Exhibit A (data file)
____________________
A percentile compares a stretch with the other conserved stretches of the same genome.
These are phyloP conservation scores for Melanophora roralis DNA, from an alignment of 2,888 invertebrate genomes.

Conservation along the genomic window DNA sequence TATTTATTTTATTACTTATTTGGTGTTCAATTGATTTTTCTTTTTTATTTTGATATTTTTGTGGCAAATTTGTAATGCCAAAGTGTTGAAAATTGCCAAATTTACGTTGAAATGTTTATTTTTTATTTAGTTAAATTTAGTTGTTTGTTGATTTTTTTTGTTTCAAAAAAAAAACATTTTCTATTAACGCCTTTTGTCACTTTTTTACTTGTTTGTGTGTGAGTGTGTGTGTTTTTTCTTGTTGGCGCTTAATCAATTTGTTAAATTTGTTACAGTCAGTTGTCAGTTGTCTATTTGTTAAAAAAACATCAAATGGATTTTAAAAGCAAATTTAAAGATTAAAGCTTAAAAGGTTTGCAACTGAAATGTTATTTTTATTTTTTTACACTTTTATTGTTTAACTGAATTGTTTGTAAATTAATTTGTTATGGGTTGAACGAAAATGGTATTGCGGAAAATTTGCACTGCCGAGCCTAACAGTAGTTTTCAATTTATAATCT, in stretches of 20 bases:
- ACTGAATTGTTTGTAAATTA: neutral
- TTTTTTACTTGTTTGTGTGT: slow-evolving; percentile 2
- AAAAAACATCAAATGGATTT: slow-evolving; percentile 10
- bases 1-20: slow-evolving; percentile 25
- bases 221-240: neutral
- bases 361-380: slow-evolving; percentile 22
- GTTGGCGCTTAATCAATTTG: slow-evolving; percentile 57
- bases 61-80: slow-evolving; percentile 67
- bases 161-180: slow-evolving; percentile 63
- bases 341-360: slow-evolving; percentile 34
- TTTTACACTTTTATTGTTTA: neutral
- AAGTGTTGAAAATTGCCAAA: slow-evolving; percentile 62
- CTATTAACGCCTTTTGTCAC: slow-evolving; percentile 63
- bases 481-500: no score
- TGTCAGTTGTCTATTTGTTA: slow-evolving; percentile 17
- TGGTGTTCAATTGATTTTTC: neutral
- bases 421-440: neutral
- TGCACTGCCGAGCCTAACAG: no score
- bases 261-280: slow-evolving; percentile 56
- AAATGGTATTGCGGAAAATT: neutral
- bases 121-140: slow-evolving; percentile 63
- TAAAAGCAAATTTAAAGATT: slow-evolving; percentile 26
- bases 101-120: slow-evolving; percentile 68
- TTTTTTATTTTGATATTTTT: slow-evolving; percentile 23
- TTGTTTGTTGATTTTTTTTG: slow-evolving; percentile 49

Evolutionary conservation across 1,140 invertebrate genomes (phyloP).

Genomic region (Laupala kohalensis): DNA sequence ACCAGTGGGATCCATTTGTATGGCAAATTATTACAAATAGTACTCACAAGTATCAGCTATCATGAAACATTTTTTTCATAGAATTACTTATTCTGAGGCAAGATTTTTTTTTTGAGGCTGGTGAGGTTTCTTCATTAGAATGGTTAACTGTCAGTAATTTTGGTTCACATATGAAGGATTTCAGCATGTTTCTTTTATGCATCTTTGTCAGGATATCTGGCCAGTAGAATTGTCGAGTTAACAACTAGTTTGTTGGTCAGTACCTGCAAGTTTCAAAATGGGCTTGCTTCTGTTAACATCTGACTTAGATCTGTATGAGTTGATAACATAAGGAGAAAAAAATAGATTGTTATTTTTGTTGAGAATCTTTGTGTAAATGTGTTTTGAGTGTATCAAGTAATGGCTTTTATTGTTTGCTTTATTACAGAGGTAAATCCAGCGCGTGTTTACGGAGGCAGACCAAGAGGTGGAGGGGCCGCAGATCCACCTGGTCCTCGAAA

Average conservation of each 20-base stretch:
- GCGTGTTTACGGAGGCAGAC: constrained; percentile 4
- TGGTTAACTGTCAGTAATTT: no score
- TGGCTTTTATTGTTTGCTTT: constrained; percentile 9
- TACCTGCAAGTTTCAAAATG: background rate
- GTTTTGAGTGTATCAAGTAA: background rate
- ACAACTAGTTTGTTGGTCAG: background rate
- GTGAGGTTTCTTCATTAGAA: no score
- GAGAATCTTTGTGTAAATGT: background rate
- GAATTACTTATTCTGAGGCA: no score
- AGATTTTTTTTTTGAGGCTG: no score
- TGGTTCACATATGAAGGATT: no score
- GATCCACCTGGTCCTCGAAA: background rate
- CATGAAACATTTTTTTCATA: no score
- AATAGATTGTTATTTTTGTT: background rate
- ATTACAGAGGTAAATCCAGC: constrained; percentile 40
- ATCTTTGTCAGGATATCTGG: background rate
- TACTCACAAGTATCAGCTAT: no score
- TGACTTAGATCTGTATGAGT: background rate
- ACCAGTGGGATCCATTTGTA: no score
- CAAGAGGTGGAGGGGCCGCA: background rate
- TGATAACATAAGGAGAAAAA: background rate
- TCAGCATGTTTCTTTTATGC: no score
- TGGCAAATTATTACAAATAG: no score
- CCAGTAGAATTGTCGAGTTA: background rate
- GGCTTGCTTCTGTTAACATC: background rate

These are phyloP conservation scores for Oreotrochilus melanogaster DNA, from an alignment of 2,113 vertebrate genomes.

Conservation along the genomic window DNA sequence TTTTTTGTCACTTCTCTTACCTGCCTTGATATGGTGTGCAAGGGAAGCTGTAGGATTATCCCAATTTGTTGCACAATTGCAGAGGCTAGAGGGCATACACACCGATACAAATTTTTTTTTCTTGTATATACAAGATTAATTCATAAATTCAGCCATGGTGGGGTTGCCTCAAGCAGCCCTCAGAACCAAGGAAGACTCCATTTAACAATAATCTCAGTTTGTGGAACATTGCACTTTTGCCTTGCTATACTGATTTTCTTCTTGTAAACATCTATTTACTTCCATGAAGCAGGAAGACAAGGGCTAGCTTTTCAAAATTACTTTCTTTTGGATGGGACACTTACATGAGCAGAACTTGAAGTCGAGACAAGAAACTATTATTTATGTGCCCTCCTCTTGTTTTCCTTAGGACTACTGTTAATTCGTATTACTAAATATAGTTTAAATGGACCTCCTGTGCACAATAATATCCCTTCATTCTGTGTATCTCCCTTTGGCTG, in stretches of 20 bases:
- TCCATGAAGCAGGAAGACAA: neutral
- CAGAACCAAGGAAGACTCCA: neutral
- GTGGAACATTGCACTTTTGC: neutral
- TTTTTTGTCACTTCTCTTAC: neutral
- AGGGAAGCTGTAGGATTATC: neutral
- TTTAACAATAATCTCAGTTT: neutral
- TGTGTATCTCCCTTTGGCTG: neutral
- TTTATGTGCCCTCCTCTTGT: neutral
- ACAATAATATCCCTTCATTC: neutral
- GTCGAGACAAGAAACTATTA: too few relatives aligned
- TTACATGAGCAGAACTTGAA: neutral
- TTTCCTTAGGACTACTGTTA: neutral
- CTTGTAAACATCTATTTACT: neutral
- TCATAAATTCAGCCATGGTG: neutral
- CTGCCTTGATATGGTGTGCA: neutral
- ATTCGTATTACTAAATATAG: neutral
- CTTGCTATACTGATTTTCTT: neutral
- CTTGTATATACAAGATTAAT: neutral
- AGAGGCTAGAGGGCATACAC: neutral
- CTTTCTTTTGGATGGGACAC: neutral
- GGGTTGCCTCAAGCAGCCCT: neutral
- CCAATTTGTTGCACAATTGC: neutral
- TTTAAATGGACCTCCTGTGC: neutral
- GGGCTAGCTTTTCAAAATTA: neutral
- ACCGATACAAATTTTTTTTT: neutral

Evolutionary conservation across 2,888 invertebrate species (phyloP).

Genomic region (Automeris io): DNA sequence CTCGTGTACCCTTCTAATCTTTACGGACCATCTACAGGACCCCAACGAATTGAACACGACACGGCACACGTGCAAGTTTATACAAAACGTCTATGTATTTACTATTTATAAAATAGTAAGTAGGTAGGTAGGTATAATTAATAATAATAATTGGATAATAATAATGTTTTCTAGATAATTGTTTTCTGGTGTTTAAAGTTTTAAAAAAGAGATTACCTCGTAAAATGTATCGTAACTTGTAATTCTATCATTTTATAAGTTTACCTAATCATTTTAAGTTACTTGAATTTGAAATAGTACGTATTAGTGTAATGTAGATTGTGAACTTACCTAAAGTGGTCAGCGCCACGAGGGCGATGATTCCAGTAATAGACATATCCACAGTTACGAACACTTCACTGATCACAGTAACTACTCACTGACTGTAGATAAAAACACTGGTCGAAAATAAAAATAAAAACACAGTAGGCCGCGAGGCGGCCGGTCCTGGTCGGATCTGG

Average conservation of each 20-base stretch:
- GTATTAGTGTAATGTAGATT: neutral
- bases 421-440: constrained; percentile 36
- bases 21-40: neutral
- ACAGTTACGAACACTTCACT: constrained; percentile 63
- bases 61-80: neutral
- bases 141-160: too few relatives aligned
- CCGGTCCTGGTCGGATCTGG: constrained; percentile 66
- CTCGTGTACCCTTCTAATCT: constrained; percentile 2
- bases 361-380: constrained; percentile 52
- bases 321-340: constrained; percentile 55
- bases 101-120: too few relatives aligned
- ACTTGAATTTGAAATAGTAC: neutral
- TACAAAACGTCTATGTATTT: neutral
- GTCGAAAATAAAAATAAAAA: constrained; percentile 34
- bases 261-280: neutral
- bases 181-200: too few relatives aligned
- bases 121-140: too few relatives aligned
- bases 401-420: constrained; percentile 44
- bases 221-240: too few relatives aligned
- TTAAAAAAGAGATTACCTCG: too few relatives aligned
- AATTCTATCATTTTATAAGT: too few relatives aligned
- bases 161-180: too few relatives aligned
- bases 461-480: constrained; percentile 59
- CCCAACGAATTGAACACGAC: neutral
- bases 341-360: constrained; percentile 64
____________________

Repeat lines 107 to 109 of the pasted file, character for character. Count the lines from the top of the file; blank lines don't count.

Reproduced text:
- AATTCTATCATTTTATAAGT: too few relatives aligned
- bases 161-180: too few relatives aligned
- bases 461-480: constrained; percentile 59